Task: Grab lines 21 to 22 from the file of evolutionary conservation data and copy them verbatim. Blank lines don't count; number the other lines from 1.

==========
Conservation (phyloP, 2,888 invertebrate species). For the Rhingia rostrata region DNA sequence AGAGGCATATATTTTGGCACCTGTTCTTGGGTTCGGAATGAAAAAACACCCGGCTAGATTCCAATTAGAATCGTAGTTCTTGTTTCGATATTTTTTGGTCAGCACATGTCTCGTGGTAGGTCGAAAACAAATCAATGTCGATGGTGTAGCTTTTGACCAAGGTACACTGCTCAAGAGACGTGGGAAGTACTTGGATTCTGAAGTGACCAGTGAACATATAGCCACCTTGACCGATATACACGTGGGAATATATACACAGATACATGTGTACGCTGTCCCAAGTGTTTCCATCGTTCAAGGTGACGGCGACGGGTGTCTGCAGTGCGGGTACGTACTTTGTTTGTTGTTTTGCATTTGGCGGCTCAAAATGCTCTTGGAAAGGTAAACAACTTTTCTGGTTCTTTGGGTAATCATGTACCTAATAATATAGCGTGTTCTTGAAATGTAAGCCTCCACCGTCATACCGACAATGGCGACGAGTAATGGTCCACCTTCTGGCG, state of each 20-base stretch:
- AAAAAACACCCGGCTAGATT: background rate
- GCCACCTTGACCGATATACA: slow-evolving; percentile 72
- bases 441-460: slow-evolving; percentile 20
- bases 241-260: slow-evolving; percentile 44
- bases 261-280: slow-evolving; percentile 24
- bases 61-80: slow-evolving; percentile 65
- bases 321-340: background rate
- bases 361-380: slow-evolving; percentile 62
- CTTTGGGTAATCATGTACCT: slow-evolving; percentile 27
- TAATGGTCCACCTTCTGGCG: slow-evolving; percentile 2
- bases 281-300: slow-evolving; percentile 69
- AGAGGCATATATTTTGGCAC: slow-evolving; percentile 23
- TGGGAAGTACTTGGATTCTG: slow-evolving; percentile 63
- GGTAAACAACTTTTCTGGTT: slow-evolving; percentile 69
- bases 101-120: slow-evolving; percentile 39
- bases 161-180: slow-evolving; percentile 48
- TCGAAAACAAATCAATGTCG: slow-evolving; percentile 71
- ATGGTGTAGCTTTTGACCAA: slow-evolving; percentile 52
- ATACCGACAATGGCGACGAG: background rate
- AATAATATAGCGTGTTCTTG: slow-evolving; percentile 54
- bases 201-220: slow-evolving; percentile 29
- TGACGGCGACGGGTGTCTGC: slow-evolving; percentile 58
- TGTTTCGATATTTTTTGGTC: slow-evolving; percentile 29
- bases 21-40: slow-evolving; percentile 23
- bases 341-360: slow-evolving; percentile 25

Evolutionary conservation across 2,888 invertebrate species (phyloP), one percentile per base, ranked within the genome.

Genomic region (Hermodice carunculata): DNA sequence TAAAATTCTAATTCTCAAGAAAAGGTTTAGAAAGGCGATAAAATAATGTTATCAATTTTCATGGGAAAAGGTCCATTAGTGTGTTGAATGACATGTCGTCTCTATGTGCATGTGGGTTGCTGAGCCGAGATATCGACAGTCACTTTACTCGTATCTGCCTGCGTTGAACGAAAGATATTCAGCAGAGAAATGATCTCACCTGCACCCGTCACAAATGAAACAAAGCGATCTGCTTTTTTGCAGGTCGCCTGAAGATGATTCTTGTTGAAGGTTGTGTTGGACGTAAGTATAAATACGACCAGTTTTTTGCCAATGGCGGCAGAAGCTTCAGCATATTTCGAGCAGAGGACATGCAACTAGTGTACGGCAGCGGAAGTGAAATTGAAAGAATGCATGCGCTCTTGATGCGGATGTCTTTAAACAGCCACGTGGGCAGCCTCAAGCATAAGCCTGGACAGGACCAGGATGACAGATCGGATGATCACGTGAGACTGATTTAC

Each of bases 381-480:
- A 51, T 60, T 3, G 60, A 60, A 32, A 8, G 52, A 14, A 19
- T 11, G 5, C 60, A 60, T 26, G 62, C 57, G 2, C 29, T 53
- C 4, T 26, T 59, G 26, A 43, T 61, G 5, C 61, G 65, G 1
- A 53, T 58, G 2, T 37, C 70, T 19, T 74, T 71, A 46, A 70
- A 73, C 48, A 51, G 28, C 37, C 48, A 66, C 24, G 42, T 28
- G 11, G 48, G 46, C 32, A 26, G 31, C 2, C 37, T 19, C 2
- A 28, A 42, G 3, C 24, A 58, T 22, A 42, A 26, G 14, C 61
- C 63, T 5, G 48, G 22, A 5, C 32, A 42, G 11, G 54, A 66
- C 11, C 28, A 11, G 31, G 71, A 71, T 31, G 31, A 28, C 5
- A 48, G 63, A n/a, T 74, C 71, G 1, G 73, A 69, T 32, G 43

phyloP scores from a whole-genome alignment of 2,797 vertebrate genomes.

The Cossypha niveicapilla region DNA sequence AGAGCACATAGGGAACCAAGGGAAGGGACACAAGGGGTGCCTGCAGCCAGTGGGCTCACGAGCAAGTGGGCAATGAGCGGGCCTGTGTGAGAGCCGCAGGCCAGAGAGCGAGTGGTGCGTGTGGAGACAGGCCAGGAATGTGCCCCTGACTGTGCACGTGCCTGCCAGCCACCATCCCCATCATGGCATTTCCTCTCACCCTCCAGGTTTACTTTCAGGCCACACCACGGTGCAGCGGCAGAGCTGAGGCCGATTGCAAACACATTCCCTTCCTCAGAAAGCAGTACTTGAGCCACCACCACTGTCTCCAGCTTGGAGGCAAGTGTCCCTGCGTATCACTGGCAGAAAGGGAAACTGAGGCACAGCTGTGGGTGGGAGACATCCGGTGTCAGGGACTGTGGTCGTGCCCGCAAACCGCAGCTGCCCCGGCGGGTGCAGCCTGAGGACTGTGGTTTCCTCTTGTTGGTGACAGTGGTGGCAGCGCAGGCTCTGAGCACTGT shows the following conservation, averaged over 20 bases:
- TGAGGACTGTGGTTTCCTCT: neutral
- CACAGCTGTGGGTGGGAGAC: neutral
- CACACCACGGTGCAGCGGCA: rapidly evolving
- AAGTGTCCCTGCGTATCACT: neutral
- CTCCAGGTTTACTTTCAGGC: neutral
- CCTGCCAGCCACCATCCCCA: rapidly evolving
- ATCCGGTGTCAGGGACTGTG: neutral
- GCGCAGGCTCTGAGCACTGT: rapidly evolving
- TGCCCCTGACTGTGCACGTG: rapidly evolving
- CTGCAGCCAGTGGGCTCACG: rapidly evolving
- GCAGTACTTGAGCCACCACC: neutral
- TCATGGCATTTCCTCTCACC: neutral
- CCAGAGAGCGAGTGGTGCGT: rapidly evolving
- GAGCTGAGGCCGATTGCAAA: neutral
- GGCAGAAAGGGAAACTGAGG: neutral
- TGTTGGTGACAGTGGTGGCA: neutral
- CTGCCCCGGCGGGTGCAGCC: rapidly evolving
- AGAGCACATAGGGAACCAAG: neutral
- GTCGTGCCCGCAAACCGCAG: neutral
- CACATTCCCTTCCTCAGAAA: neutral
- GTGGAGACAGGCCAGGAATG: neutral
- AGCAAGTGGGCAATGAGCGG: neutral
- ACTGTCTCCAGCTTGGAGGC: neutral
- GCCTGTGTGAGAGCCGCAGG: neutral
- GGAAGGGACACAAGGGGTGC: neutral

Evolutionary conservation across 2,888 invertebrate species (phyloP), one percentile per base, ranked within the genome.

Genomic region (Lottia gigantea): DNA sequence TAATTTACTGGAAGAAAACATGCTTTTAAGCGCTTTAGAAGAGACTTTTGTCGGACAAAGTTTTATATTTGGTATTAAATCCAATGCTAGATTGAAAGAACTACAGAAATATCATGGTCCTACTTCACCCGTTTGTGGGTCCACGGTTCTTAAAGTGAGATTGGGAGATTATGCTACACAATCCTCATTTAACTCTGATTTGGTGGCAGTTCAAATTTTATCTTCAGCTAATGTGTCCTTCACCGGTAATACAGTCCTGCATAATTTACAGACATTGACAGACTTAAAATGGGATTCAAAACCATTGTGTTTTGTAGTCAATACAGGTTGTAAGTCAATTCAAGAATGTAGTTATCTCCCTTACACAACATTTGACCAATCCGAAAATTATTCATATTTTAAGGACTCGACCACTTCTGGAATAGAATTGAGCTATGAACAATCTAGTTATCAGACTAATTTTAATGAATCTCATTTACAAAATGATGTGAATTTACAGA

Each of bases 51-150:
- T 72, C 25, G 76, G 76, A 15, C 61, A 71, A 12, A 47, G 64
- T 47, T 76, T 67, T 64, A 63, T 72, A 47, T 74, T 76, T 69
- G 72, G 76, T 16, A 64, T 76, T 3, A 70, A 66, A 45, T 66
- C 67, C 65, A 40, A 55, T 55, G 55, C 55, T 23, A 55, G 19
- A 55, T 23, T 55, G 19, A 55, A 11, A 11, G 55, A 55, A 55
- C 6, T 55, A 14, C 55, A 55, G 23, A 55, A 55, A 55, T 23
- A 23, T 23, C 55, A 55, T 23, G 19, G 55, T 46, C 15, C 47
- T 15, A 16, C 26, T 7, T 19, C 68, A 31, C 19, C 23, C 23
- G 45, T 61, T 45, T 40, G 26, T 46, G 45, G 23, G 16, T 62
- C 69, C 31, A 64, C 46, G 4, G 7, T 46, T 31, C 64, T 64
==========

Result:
- AATAATATAGCGTGTTCTTG: slow-evolving; percentile 54
- bases 201-220: slow-evolving; percentile 29